23 October 2012, Development - Initial Scene
Introduction: I wrote the novel Aksinya: Enchantment and the Daemon. This was my 21st novel and through this blog, I gave you the entire novel in installments that included commentary on the writing. In the commentary, in addition to other general information on writing, I explained, how the novel was constructed, the metaphors and symbols in it, the writing techniques and tricks I used, and the way I built the scenes. You can look back through this blog and read the entire novel beginning with http://www.pilotlion.blogspot.com/2010/10/new-novel-part-3-girl-and-demon.html.
I'm using this novel as an example of how I produce, market, and eventually (we hope) get a novel published. I'll keep you informed along the way.
Here are my rules of writing:
1. Entertain your readers.
2. Don't confuse your readers.
3. Ground your readers in the writing.
4. Don't show (or tell) everything.
If you have been following this blog, you knew I would get to this point eventually. If you have a focused theme, developed characters (with some storyline development), a setting, and a beginning, you have enough information to write the initial scene of the novel.
If you have that information and can write an initial scene, you can develop the plot of a novel. These are all easy pieces. I showed you how to get a cretive idea--I even gave you an exercise in doing it. I showed you how to turn that idea into a theme, then a focused theme. I told you how to define and develop your major characters. I told you how to determine a setting. Finally, I gave you an exercise in how to determine an initial scene.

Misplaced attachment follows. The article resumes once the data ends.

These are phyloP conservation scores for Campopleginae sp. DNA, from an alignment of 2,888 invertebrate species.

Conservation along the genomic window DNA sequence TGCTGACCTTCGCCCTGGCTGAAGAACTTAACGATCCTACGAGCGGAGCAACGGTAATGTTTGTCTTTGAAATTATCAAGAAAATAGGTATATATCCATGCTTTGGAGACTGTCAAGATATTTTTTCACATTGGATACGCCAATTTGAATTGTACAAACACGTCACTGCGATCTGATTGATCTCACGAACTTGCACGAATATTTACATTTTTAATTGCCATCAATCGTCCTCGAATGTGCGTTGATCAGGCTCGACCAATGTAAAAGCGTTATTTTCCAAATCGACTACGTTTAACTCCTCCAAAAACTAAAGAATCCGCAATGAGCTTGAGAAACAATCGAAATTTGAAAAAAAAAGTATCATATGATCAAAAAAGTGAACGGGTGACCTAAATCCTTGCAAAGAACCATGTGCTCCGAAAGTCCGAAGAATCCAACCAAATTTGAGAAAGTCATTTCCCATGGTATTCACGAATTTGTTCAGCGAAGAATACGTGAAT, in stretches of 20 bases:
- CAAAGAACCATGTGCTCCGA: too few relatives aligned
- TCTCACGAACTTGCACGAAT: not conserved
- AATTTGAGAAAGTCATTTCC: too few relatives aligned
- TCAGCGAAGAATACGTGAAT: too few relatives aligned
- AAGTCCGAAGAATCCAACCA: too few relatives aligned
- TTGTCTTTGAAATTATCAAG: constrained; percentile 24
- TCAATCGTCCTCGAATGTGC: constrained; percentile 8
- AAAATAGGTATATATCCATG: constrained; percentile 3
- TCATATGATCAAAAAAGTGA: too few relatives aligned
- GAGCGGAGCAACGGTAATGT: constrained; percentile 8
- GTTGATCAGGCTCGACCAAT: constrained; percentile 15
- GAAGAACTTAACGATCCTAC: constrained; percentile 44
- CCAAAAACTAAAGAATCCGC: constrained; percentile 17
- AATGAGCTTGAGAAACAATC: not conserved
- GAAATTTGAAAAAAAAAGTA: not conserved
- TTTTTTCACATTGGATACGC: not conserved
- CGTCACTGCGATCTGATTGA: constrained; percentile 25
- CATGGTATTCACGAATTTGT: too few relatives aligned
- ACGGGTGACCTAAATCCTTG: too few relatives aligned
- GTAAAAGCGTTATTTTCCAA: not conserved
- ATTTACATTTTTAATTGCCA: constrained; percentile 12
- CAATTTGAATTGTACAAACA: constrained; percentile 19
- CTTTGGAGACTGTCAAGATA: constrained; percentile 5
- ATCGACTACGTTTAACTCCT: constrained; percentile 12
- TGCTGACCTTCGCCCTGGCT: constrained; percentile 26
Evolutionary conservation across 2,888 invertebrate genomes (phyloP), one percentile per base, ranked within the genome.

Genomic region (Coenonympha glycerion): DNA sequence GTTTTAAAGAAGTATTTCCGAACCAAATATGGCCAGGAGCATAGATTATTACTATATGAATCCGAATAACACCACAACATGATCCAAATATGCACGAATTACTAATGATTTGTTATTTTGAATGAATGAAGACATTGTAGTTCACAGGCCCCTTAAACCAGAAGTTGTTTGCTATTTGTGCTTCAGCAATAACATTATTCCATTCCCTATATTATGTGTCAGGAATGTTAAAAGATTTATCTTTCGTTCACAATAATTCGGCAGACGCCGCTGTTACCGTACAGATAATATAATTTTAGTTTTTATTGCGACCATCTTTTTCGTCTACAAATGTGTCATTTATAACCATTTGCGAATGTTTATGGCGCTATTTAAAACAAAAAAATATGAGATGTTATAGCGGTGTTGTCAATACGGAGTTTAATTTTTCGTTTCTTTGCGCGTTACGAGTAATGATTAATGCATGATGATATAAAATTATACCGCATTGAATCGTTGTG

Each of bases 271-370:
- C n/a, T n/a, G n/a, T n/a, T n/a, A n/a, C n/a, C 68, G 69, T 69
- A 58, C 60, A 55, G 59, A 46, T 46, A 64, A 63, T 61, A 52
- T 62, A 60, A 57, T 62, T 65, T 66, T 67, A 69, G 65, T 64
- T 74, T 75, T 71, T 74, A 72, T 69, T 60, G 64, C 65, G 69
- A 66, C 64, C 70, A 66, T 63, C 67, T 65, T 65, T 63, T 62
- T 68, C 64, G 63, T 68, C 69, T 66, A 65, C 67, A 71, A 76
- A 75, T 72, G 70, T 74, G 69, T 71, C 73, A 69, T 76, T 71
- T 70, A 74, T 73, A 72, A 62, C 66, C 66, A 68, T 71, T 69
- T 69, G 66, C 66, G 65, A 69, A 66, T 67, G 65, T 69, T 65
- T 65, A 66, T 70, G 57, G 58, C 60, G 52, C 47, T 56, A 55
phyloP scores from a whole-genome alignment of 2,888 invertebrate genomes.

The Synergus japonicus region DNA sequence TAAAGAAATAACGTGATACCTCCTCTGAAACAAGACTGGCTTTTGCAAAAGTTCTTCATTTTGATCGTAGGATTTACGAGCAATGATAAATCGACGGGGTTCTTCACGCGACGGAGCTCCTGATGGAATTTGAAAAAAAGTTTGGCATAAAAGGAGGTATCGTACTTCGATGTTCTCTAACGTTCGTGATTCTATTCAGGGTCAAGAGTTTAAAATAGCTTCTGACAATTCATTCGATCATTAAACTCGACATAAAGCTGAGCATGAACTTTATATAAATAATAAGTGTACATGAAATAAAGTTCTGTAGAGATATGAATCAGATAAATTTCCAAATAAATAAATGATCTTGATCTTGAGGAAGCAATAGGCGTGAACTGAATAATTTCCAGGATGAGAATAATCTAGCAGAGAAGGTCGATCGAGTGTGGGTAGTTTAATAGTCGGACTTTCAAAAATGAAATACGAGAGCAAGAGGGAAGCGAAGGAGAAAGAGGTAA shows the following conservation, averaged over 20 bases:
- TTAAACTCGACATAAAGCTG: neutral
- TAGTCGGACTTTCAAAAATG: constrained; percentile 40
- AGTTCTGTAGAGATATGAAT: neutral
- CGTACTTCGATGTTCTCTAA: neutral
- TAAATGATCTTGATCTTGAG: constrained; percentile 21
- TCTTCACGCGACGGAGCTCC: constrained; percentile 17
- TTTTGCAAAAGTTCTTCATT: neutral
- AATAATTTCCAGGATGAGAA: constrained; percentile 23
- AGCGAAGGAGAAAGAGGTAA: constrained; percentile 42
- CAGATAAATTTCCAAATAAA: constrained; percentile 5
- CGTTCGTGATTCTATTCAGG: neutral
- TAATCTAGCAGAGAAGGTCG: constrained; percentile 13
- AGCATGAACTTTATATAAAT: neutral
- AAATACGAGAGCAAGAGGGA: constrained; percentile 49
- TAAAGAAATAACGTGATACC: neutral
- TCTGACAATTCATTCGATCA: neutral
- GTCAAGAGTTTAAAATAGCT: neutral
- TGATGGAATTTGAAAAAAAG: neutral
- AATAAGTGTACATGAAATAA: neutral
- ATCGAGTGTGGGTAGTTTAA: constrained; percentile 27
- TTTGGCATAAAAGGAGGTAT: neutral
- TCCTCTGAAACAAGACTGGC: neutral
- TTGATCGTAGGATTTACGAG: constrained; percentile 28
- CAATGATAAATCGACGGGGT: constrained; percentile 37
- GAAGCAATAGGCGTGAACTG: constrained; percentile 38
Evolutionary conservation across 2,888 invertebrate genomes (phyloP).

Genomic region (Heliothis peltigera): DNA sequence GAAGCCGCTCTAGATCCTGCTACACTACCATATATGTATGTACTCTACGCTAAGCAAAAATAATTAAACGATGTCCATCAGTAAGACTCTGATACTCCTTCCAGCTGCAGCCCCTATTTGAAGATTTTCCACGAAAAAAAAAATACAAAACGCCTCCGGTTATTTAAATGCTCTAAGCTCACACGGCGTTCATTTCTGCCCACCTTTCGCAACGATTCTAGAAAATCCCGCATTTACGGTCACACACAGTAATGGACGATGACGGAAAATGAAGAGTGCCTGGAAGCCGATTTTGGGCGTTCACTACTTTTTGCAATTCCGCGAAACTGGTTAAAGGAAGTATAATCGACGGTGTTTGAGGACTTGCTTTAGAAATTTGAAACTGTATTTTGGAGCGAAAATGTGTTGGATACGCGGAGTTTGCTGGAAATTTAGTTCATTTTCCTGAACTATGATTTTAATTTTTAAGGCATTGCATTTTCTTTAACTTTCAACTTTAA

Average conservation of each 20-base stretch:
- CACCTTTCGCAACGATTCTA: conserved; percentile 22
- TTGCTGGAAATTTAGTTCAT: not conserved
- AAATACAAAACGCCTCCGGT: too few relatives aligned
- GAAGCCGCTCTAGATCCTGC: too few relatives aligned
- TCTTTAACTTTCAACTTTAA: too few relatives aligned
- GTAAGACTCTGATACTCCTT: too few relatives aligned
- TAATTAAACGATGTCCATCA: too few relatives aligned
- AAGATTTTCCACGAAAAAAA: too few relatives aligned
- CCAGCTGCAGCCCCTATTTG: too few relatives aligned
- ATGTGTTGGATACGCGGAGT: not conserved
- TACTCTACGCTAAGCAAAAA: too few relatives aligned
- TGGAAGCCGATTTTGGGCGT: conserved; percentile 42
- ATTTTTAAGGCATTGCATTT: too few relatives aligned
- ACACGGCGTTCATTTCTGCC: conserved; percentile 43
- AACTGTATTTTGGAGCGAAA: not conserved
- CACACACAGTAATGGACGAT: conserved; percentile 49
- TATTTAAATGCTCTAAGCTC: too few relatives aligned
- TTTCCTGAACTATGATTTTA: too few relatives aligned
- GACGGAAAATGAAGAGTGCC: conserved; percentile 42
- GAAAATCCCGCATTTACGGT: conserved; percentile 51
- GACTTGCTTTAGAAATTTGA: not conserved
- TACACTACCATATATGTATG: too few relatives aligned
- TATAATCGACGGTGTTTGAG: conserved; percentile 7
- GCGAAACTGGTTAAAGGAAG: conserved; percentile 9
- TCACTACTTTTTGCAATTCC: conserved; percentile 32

The next step is to begin a scene outline. I will go into detail on how to make a scene outline. This is the way I write novels. There are other methods, but in my humble opinion, every method of writing eventually gets to a scene outline. Therefore, if you know how to write one, you can write a novel.
I'll write more about this tomorrow, but the theme should define the major characters which defines the potential settings of the novel. That is especially evident from the examples of my science fiction novels.
My Notes: once you have a theme, you need to begin to visualize your plot, focus your theme, and define your characters. More tomorrow.
I'll move on to basic writing exercises and creativity in the near future.
The following is a question asked by one of my readers. I'm going to address this over time: Please elaborate on scene, theme, plot, character development in a new novel creation....ie, the framework, the development, order if operation, the level of detail, guidelines, rule of thumb, tricks, traps and techniques.
I'll repeat my published novel websites so you can see more examples: http://www.ldalford.com/, and the individual novel websites: http://www.aegyptnovel.com/, http://www.centurionnovel.com/, http://www.thesecondmission.com/, http://www.theendofhonor.com/, http://www.thefoxshonor, http://www.aseasonofhonor.com/.